M-E (that is, Meta-Shift-e; eek-eval-last-sexp') is similar to M-e
but doesn't move the point to the end of the current line before
operating on the sexp before point. M-e is more useful than M-E, so it
got a key sequence that is easier to type.

evaluating numbers and strings
gives back the same
numbers and strings
3                               ----------->         3
-220.9                          ----------->         -220.9
-0220.900                       ----------->         -220.9
"abc"                           ----------->         "abc"
"a AA  b c"                     ----------->         "a AA  b c"

symbols work as variables:
evaluating a symbol you
get the value currently
stored in its "value cell"
buffer-file-name                ----------->         "/tmp/screenshots.e"

evaluating lists
means applying a function
("+" in this case)
on some arguments
(+ 1 2 3)                       ----------->         6
(+ (+ 1 2) (+ 3 4))             ----------->         10
|-----| |-----|
the results of evaluating
these lists
look at the result:
lists are values too
(list 1 (+ 2 3) (list 4 5))     ----------->         (1 5 (4 5))
and note that the
first symbol of a list -
the one that gives the name of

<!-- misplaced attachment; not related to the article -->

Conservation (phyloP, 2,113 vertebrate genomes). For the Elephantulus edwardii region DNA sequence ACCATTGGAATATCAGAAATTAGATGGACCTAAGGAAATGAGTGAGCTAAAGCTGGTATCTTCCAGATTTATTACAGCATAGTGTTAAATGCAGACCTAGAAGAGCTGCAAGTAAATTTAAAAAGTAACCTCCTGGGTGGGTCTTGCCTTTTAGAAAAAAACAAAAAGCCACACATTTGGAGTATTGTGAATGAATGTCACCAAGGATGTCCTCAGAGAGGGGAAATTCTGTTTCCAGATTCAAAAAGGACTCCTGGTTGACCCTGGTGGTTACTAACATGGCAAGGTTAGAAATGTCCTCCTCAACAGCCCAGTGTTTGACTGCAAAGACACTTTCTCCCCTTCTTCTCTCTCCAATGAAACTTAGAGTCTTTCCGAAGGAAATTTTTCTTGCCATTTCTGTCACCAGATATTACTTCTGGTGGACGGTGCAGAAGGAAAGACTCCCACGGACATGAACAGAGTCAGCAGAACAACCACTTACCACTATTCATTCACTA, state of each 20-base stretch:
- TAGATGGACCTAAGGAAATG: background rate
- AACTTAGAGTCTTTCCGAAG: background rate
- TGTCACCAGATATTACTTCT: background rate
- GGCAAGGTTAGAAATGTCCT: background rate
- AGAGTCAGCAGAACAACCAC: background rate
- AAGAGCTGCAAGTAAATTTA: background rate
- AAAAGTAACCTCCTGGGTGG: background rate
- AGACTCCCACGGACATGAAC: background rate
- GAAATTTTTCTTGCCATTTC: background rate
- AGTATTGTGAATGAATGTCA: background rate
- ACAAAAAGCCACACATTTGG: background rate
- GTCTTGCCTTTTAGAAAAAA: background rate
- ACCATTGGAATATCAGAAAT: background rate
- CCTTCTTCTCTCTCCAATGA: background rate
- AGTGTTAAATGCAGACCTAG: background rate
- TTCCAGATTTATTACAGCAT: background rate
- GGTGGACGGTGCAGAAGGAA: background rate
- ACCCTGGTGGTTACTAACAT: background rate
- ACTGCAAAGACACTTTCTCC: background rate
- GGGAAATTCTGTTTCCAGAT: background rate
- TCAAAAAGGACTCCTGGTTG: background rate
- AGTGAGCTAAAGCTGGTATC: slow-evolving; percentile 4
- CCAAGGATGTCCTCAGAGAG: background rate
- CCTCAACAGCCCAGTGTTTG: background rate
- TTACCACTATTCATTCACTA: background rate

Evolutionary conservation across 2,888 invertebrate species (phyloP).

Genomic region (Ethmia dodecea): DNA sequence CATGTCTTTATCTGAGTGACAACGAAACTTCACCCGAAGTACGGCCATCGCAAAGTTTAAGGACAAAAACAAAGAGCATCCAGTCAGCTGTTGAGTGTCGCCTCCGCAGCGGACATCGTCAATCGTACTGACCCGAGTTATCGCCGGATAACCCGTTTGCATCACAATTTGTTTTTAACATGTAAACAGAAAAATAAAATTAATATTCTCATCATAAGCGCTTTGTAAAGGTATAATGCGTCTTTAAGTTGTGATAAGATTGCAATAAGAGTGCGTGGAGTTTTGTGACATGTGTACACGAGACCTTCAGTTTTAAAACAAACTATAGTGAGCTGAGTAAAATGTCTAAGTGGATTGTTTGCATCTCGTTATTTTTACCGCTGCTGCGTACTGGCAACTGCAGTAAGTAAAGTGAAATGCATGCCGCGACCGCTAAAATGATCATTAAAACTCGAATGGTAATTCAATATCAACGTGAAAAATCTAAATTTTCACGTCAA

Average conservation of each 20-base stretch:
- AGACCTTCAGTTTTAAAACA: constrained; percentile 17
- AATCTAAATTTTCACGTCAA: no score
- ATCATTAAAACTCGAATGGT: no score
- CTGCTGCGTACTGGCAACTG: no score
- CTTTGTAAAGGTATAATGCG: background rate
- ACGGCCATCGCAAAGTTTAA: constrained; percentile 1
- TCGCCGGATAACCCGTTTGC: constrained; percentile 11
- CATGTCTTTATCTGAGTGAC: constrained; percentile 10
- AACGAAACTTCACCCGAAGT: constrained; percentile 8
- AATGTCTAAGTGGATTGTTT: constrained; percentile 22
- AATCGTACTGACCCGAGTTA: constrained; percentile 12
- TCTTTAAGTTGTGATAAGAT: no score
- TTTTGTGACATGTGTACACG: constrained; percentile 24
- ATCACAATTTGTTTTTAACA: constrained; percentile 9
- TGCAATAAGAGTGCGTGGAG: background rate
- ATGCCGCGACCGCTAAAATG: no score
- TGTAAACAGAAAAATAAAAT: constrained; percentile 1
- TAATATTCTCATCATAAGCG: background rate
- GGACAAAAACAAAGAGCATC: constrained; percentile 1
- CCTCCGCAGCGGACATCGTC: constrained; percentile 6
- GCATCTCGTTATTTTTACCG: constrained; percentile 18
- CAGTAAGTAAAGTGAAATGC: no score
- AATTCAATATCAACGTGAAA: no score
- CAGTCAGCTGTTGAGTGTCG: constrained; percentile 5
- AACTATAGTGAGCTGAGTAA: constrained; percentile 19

the function, like "list" - is
not evaluated as a variable

Buffers and windows
-------------------

[Exercises with split windows]

http://www.emacswiki.org/cgi-bin/wiki/EmacsNewbie

C-x 2   -- split-window-vertically      (find-enode "Split Window")
C-x o   -- other-window                 (find-enode "Other Window")
C-x 0   -- delete-window                (find-enode "Change Window")
C-x 1   -- delete-other-windows         (find-enode "Change Window")

C-x b   -- switch-to-buffer             (find-enode "Select Buffer")
C-x k   -- kill-buffer                  (find-enode "Kill Buffer")
C-x C-s -- save-buffer                  (find-enode "Saving")
C-x C-b -- list-buffers                 (find-enode "List Buffers")

C-x C-c -- save-buffers-kill-emacs      (find-enode "Saving")
C-x C-f -- find-file                    (find-enode "Visiting")
(find-enode "Dired")

[RET works differently in text modes, in buffer-menu-mode and in
dired-mode. Explain modes.]

C-g     -- keyboard-quit                (find-enode "Quitting")
M-x     -- execute-extended-command     (find-enode "M-x")